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People often believe the ability to think abstractly is distinctly human, but a new study in mallard ducklings shows otherwise.
The baby fowl can decipher abstract relationships between shapes and colors based on a new discovery from the University of Oxford. But unlike with animals generally thought to be intelligent, such as parrots and monkeys, the ducklings did not require any training to show off this mental talent.
The findings, published today in Science, suggest baby ducks use abstract thought to keep tabs of their moms in tough situations and that the ability might be crucial for a wide array of vertebrate animals.
“This project began in 2015, during the middle of last summer,” Oxford cognitive scientist Antone Martinho said, as a means to investigate the foundations of imprinting. Imprinting is a type of early learning, best known in birds, where an offspring becomes behaviorally attached to the first thing that it sees. “It’s what they use exclusively to learn through mothers during the first week of life,” Martinho told the NewsHour.
But his team wondered if this connection relies only on the physicality of an imprinter — a literal picture of a mother “burned” into the brain — or if subtle, non-physical patterns play a role.
To test the idea, they used a same/difference exam. The team used several different conditions, so here is a basic example: An hour after birth, the team put individual ducklings in an arena with a single pair of moving objects of the same shape, for instance, two red pyramids. The objects swung around, like a mobile in a baby’s crib, and imprinted on the ducks. The chicks ultimately followed the pyramids around the arena.
A duckling in the testing arena approaches a stimulus pair composed of “same” shapes. Photo by Antone Martinho
Later, the birds were placed in the same arena, but this time with two fresh pairs of red objects: a pair of spheres or a cone linked to a cylinder. The team watched as the ducklings decided between following the objects that were the same as each other (a pair of cubes) akin to their imprinting stage or the objects that were different (cone-cylinder). Get it: same/difference exam.
Graphical illustration of the same/difference exam. Illustration by Antone Martinho and Alex Kacelnik
The team found that three-quarters of the ducklings preferred to follow the objects with the same relationship shown during the imprinting stage. This trend held true in the reverse scenario. If ducklings were exposed to two differently shaped objects early on, say cube-sphere, then they would pick contrasting over identical objects in later trials. Plus, the ducklings showed the same pattern when the team tested colors rather than shapes. (The team tested 47 ducklings in the trials with shape discrimination, and 66 in the tests involving color discrimination.)
“The claim that abstract relational thinking is a unique ability of human beings can no longer be supported,” University of Iowa psychologist Edward Wasserman wrote in an accompanying op-ed article.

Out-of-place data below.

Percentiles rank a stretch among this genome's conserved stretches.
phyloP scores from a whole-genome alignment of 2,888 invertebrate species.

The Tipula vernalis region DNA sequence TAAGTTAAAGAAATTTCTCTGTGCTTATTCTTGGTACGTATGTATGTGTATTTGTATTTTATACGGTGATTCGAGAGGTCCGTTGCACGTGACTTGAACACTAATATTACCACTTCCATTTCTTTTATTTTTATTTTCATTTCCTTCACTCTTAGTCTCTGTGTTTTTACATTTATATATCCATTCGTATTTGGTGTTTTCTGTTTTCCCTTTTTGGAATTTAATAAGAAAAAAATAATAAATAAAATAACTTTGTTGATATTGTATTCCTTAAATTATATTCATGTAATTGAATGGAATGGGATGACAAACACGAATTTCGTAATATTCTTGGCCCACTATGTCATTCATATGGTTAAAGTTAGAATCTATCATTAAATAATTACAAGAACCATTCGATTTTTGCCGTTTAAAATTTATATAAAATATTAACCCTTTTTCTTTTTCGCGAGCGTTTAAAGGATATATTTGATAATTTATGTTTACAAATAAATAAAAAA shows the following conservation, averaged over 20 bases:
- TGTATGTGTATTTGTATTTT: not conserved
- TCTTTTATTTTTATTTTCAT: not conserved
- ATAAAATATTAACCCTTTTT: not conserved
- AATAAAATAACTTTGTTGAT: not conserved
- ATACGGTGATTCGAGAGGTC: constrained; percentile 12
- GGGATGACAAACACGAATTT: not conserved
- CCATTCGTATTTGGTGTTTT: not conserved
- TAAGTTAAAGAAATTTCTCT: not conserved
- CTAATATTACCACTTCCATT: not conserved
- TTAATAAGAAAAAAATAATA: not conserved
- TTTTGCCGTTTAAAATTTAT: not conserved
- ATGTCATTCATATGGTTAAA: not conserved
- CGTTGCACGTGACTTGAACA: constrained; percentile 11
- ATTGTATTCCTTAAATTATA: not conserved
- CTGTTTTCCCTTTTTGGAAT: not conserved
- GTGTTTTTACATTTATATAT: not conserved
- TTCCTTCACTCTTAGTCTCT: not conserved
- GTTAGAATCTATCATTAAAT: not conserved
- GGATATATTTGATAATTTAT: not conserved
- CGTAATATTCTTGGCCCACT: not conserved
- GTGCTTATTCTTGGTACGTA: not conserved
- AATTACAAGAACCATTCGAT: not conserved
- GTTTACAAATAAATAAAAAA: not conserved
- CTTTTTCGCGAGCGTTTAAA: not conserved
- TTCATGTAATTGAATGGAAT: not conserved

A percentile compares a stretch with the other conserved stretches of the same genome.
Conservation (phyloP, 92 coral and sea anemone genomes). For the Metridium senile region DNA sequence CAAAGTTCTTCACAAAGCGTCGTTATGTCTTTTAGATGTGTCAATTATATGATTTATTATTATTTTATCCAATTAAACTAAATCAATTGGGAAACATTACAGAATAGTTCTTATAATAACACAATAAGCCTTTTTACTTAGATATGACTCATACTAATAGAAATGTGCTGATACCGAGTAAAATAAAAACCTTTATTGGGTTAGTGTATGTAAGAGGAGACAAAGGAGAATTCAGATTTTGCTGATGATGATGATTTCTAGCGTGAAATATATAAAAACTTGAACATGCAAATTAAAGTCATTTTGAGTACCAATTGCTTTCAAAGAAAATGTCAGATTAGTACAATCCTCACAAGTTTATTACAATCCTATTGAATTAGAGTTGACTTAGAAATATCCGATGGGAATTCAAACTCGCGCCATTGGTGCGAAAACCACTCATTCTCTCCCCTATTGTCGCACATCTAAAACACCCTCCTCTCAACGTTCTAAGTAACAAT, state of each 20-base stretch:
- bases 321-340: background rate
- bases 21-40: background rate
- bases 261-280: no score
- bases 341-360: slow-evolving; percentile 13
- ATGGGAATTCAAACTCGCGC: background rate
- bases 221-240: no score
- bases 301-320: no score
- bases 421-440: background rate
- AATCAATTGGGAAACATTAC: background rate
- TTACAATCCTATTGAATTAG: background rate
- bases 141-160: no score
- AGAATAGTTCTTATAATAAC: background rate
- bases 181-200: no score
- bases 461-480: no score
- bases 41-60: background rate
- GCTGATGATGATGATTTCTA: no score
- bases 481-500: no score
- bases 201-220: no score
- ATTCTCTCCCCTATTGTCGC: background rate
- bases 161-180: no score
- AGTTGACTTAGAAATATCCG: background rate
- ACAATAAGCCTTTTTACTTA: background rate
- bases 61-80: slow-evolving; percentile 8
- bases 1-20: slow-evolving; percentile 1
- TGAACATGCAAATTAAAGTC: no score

Wasserman wasn’t involved with the Oxford study, but his lab has found crows demonstrate abstract thinking too. One key difference between the two studies is that Wasserman’s experiments involved rewarding the crows for correct answers. Other studies that have found hints of abstract thoughts in primates, such as baboons and chimpanzees, also utilized rewards. The ducklings did not require compensation — or egging on — to perceive abstract concepts, which Wasserman described as an important finding.
“Although animals may not be able to speak, studying their behavior may be a suitable substitute for assaying their thoughts, and this in turn may allow us to jettison the stale canard that thought without language is impossible,” Wasserman wrote.
Martinho said abstract thoughts might allow the ducklings to find their moms in weird situations.
Image by Alex Kacelnik
“The ability to form an abstract understanding of who she is, rather than just a physical image, will mean that you can find her even if she looks slightly different,” Martinho said. “For instance, if she’s standing partway behind a tree or if she dips into a lake and is half blocked by the surface of a water.”
And that necessity is probably true of any animal that needs to identify something. Human babies, for instance, can comprehend same-different abstract relationships as early as seven months.
“Our research and others suggest abstract concepts, as tools for thought, are not a luxury,” Martinho said. “A lot of vertebrates are going to need them if they’re going to have a flexible, robust understanding of the world around them.”
Nsikan Akpan is the digital science producer for PBS NewsHour and co-creator of the award-winning, NewsHour digital series ScienceScope.
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